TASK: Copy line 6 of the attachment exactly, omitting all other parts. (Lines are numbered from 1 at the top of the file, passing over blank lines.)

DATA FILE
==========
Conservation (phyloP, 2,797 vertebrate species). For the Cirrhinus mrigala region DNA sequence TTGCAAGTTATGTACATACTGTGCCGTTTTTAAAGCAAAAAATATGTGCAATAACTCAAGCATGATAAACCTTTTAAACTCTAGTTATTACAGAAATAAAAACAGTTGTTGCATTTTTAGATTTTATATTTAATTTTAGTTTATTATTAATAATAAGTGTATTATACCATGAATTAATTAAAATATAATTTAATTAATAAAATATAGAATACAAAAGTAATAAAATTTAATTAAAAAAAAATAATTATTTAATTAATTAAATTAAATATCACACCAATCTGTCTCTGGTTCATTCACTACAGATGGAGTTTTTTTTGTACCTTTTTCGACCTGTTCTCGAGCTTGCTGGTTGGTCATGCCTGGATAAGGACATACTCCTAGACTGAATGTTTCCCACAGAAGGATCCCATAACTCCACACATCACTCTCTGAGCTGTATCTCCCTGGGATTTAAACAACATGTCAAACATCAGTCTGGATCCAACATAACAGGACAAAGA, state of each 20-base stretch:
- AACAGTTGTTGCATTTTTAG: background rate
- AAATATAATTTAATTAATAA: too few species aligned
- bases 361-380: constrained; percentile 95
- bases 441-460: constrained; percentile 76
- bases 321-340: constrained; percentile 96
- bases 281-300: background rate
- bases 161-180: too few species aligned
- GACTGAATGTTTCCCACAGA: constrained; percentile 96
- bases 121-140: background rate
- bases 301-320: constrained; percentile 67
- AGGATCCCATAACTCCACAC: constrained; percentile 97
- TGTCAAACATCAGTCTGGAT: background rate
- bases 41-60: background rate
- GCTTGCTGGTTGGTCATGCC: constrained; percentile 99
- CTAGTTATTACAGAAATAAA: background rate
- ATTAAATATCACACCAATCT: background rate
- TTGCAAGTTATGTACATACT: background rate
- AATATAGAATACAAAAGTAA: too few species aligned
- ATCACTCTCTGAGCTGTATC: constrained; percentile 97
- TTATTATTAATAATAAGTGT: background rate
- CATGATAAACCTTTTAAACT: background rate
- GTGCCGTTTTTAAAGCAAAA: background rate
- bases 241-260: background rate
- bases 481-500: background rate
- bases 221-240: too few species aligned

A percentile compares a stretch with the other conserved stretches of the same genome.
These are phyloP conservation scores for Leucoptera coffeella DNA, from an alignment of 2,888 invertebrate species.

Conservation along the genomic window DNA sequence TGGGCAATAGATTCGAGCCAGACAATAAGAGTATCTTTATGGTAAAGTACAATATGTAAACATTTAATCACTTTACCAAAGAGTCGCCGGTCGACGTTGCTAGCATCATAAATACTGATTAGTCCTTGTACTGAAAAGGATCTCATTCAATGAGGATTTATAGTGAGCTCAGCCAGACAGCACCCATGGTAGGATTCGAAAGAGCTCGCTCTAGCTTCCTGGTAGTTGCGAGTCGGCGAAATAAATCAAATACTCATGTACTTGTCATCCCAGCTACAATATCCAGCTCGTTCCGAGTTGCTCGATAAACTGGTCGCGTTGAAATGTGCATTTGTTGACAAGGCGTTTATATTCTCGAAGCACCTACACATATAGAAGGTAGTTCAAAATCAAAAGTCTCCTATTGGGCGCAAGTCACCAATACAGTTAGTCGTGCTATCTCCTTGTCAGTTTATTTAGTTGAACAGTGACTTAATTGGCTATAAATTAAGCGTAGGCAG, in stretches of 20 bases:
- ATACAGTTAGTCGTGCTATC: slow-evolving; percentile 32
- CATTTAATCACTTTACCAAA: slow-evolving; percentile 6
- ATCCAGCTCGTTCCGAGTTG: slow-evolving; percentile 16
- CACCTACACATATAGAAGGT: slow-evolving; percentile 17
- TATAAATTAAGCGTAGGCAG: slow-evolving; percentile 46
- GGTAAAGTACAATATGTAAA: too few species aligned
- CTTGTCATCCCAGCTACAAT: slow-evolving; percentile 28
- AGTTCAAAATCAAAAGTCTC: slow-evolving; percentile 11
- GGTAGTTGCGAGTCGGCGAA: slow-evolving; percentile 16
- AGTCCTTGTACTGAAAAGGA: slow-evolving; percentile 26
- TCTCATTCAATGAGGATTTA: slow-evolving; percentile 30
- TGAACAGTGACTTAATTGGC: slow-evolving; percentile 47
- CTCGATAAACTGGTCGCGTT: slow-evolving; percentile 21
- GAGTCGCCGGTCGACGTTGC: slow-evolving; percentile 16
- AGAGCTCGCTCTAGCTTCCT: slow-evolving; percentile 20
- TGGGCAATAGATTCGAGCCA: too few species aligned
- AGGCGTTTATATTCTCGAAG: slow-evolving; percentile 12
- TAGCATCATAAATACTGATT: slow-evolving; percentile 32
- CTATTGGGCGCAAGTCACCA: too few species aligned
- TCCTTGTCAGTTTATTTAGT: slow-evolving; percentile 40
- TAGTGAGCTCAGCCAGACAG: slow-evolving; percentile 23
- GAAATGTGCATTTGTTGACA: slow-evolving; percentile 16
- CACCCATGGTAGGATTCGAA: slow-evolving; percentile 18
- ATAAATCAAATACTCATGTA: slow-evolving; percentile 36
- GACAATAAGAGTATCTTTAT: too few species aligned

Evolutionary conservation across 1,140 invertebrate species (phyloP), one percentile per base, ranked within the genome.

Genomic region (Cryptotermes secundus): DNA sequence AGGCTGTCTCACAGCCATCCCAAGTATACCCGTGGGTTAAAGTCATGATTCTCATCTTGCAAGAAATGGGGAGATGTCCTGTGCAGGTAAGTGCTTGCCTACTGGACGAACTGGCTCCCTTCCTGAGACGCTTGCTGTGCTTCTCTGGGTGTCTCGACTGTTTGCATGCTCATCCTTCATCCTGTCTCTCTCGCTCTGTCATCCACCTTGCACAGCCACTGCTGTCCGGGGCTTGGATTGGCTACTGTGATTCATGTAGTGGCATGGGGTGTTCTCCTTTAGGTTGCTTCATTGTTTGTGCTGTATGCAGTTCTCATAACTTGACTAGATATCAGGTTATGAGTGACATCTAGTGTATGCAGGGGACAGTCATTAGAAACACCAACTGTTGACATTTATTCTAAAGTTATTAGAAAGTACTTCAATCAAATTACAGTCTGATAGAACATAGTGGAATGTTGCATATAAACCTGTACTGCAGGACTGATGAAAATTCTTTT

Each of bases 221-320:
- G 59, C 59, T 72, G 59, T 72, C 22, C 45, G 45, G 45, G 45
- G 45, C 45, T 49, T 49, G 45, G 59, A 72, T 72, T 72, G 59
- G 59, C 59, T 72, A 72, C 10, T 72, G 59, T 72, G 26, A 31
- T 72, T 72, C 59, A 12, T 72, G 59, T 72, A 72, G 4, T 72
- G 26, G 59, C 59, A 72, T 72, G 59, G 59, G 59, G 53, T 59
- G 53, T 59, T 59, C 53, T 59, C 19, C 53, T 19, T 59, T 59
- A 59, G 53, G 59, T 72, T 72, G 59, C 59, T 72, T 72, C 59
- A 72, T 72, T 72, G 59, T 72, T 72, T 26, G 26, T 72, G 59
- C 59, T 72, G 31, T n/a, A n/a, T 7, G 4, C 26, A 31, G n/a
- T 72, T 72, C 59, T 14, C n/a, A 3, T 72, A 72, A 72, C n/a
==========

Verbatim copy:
- bases 321-340: constrained; percentile 96